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  1. Susan Sauvé Meyer (2013). A Free Will: Origins of the Notion in Ancient Thought by Michael Frede (Review). Classical World: A Quarterly Journal on Antiquity 106 (3):535-536.
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  2. Susan Sauvé Meyer (2013). Berges S. Plato on Virtue and the Law. London and New York: Continuum, 2009. Pp. 177. £65. 9781847065926. [REVIEW] Journal of Hellenic Studies 133:288-289.
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  3. Susan Sauvé Meyer (2013). Price , A. W. Virtue and Reason in Plato and Aristotle . Oxford: Clarendon Press, 2011. Pp. 356. $85.00 (Cloth). Ethics 123 (3):572-577.
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  4. Susan Sauvé Meyer & Adrienne M. Martin (2013). Emotion and the Emotions. In Roger Crisp (ed.), The Oxford Handbook of the History of Ethics. Oxford University Press.
     
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  5. Susan Sauvé Meyer (2012). The Laws (C.) Bobonich (Ed.) Plato's Laws. A Critical Guide. Pp. Viii + 245. Cambridge: Cambridge University Press, 2010. Cased, £50, US$80. ISBN: 978-0-521-88463-1. [REVIEW] The Classical Review 62 (1):73-75.
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  6. Susan Sauvé Meyer (2009). Chain of Causes : What is Stoic Fate? In Ricardo Salles (ed.), God and Cosmos in Stoicism. Oxford University Press.
     
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  7. Susan Sauvé Meyer (2008). Ancient Ethics: A Critical Introduction. Routledge.
    Plato and the pursuit of excellence -- Aristotle and the pursuit of happiness -- Epicurus and the life of pleasure -- The Stoics : following nature.
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  8. Susan Sauvé Meyer (2008). Review of Christopher Bobonich, Pierre Destre (Eds.), Akrasia in Greek Philosophy: From Socrates to Plotinus. [REVIEW] Notre Dame Philosophical Reviews 2008 (1).
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  9. Susan Sauvé Meyer (2006). Aristotle on the Voluntary. In Richard Kraut (ed.), The Blackwell Guide to Aristotle's Nicomachean Ethics. Blackwell Pub..
  10. Susan Sauvé Meyer (2005). Colloquium 6: Class Assignment and the Principle of Specialization in Plato's Republic. Proceedings of the Boston Area Colloquium of Ancient Philosophy 20 (1):229-263.
  11. Susan Sauvé Meyer (1999). Fate, Fatalism, and Agency in Stoicism. Social Philosophy and Policy 16 (02):250-.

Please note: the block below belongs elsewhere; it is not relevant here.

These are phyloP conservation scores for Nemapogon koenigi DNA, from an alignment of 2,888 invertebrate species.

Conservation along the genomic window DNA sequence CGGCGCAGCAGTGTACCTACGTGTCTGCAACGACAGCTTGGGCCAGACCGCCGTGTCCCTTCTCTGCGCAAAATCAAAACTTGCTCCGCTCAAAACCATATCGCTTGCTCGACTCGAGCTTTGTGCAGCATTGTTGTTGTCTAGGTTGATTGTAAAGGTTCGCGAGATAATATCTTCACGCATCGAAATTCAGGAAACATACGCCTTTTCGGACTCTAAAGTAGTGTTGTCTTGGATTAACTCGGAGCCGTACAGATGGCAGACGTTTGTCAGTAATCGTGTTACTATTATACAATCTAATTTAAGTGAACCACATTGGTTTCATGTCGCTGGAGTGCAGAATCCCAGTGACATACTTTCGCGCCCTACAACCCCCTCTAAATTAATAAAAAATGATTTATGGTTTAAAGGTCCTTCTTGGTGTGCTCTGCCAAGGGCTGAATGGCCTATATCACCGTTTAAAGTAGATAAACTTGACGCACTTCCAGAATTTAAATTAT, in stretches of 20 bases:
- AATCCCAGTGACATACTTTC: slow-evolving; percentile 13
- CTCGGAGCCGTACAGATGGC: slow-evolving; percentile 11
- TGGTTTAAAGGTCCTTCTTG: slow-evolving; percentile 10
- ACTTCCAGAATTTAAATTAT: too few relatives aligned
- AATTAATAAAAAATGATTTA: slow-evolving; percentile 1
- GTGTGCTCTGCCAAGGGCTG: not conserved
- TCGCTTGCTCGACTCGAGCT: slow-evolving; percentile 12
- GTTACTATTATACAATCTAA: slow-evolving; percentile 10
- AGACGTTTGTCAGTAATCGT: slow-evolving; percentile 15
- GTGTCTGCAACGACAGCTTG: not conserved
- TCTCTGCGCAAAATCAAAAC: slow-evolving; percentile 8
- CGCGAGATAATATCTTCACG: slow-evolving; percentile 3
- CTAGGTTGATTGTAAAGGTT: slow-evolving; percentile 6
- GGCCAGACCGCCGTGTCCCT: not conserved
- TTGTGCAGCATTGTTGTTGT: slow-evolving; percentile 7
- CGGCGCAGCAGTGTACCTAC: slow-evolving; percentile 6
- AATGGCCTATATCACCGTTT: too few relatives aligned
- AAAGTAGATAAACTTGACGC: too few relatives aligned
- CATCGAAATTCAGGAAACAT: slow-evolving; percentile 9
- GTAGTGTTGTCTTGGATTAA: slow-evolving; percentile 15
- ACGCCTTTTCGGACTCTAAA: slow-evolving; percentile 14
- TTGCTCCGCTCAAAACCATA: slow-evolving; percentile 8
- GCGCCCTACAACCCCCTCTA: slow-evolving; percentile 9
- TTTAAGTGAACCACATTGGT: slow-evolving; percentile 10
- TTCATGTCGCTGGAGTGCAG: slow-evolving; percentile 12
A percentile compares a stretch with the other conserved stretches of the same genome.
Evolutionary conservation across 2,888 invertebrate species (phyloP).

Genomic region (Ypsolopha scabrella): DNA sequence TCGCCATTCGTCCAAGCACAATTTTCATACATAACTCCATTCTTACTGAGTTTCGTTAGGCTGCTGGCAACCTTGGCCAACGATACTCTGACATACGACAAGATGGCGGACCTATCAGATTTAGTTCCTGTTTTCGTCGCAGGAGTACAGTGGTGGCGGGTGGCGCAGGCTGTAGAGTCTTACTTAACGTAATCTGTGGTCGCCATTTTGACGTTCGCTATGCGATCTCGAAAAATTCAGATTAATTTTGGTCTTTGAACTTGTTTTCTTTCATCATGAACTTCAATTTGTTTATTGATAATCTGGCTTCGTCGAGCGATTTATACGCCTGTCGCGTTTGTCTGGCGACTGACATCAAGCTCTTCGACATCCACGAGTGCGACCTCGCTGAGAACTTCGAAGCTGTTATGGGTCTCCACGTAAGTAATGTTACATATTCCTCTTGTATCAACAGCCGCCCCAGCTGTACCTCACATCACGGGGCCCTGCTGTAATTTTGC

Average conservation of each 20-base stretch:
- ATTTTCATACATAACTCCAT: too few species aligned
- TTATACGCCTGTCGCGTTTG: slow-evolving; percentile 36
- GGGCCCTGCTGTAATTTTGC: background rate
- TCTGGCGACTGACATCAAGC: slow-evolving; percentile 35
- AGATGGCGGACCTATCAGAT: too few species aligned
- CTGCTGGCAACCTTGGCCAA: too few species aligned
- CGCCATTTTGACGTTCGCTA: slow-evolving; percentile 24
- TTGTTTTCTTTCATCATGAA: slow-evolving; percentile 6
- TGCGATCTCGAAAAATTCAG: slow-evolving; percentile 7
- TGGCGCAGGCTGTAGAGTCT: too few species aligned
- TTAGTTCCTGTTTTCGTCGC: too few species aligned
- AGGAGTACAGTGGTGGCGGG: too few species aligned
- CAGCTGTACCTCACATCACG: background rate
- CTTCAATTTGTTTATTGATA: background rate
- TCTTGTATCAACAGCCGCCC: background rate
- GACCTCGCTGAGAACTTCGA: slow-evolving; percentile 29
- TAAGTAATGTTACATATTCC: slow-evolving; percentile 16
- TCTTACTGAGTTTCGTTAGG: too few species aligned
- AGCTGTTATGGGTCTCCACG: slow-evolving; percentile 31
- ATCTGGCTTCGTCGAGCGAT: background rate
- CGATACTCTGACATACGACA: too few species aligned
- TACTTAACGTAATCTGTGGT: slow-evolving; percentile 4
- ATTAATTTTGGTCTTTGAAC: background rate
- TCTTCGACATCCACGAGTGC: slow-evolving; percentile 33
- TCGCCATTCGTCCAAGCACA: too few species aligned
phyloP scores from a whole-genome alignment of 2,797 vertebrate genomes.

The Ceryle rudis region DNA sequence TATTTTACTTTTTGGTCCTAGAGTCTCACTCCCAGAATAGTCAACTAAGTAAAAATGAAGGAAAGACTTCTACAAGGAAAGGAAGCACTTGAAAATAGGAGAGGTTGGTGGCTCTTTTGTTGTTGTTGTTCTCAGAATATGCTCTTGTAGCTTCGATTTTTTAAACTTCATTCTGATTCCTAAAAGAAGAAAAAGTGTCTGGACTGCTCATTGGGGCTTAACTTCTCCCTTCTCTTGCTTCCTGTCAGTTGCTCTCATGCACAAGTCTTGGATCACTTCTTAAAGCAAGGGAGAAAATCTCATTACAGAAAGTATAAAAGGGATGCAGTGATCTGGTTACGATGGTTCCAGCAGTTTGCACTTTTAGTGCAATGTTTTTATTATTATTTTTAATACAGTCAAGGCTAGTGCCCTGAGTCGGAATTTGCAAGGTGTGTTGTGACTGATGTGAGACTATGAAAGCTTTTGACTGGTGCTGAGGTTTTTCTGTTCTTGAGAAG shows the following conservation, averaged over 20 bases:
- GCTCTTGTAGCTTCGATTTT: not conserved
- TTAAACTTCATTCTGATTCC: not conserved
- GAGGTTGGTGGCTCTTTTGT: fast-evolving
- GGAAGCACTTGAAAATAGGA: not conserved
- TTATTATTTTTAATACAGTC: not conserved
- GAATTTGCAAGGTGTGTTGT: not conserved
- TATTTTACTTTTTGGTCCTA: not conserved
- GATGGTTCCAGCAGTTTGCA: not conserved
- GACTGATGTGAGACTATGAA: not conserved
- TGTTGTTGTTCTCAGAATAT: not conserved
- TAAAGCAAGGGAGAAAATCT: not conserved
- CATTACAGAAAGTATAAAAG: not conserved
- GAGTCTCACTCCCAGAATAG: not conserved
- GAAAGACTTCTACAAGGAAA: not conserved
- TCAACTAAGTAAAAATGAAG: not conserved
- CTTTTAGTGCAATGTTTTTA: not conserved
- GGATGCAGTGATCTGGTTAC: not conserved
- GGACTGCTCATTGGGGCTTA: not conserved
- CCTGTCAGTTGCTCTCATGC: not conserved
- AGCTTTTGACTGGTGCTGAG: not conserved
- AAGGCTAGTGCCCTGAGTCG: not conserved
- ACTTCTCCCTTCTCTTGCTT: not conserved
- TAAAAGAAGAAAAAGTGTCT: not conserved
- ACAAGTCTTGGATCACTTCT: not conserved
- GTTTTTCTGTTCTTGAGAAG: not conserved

A perennial subject of dispute in the Western philosophical tradition is whether human agents can be responsible for their actions even if determinism is true. By determinism, I mean the view that everything that happens is completely determined by antecedent causes. One of the least impressive objections that is leveled against determinism confuses determinism with a very different view that has come to be known as “fatalism”: this is the view that everything is determined to happen independently of human choices, (...)
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  12. Susan Sauvé Meyer (1998). Moral Responsibility: Aristotle and After. In Stephen Everson (ed.), Companions to Ancient Thought Volume 4: Ethics. Cambridge University Press. 211-240.
     
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  13. Susan Sauvé Meyer (1995). Aristotle. Philosophical Review 104 (4):579-583.
  14. Susan Sauvé Meyer (1993). Aristotle on Moral Responsibility: Character and Cause. Blackwell.
    This is a reissue, with new introduction, of Susan Sauvé Meyer's 1993 book, in which she presents a comprehensive examination of Aristotle's accounts of voluntariness in the Eudemian and Nicomachean Ethics. She makes the case that these constitute a theory of moral responsibility--albeit one with important differences from modern theories. Highlights of the discussion include a reconstruction of the dialectical argument in the Eudemian Ethics II 6-9, and a demonstration that the definitions of 'voluntary' and 'involuntary' in Nicomachean Ethics III (...)
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  15. Susan Sauve Meyer (1992). Aristotle, Teleology, and Reduction. Philosophical Review 101 (4):791-825.